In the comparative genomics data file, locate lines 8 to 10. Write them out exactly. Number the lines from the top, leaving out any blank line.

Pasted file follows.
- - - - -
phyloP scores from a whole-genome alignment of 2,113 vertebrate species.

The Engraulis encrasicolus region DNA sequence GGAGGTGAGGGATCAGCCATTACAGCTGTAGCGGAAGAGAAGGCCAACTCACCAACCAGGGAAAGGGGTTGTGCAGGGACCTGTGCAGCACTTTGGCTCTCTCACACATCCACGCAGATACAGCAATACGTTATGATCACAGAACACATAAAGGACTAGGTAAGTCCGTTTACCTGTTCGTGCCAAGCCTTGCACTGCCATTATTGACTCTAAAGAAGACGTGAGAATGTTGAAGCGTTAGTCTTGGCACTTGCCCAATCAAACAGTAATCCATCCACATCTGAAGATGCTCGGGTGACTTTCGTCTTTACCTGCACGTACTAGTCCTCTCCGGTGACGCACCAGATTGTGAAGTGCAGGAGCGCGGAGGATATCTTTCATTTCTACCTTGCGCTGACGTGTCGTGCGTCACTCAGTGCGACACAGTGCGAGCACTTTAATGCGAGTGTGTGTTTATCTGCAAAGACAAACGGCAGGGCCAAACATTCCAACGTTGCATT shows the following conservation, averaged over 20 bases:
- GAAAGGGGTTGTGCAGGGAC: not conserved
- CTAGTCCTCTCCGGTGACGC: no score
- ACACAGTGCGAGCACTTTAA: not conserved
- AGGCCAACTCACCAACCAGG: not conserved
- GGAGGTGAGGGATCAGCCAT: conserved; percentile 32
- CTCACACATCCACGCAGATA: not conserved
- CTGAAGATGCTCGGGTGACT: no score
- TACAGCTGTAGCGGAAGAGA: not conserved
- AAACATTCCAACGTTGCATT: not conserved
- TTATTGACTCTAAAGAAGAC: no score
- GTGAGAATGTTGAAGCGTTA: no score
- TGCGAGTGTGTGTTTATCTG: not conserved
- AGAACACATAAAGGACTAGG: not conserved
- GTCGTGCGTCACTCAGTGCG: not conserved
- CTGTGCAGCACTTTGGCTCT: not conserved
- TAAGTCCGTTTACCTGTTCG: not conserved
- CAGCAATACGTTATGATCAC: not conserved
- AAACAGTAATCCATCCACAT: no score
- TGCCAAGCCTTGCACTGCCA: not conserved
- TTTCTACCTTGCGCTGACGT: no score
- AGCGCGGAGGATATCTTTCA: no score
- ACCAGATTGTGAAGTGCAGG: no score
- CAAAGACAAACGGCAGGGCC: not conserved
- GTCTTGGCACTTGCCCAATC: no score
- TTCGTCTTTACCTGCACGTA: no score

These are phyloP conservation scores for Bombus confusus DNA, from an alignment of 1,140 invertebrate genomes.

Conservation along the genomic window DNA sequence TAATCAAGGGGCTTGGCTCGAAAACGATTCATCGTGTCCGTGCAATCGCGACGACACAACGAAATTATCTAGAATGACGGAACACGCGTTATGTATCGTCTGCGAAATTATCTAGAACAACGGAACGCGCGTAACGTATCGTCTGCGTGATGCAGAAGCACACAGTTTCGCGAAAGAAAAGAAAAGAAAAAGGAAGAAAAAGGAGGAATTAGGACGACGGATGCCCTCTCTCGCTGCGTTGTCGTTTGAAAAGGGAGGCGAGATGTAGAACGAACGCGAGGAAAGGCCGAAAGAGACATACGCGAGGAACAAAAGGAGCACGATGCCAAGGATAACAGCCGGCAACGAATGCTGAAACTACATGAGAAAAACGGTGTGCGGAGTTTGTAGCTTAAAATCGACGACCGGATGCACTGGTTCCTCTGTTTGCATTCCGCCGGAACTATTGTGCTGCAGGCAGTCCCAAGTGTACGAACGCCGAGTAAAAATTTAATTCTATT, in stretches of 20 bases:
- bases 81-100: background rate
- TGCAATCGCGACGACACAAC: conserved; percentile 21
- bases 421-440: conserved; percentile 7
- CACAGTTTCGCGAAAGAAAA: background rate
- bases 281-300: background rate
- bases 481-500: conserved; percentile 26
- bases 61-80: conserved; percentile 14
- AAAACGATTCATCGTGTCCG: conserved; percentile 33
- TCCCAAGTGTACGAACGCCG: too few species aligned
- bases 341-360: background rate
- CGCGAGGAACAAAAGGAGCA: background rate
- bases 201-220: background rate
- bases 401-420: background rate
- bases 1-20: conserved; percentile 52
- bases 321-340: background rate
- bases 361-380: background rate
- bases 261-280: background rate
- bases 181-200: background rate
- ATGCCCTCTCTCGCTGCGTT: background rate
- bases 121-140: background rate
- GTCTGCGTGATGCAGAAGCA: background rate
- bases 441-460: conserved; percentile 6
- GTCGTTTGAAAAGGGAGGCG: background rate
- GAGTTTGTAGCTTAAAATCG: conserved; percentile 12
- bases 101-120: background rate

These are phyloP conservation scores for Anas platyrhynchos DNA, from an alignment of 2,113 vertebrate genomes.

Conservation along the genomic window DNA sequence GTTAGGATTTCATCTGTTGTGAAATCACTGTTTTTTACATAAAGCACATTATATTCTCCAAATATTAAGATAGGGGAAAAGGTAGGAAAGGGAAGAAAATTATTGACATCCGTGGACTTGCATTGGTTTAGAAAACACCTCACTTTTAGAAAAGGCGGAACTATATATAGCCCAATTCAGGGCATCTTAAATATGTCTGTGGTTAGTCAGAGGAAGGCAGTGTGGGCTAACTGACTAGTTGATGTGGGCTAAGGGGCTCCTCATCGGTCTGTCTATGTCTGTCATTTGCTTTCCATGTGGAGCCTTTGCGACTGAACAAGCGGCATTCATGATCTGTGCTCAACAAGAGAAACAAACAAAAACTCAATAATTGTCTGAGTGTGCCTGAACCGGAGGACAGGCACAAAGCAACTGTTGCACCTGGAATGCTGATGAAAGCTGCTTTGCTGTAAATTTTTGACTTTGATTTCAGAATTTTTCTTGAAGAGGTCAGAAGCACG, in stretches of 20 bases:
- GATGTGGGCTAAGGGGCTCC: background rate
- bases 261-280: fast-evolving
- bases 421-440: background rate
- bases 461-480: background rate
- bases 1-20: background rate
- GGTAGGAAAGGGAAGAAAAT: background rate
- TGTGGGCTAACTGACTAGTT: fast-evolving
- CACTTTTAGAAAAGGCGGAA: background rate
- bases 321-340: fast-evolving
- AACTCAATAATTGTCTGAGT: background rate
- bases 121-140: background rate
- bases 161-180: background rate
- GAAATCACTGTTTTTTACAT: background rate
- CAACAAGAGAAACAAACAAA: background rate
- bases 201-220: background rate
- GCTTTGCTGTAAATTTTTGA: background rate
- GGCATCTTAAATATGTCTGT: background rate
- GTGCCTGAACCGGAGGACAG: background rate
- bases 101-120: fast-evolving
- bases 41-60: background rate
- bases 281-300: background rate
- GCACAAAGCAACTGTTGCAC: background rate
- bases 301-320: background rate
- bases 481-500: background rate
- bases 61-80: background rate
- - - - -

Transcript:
- CTCACACATCCACGCAGATA: not conserved
- CTGAAGATGCTCGGGTGACT: no score
- TACAGCTGTAGCGGAAGAGA: not conserved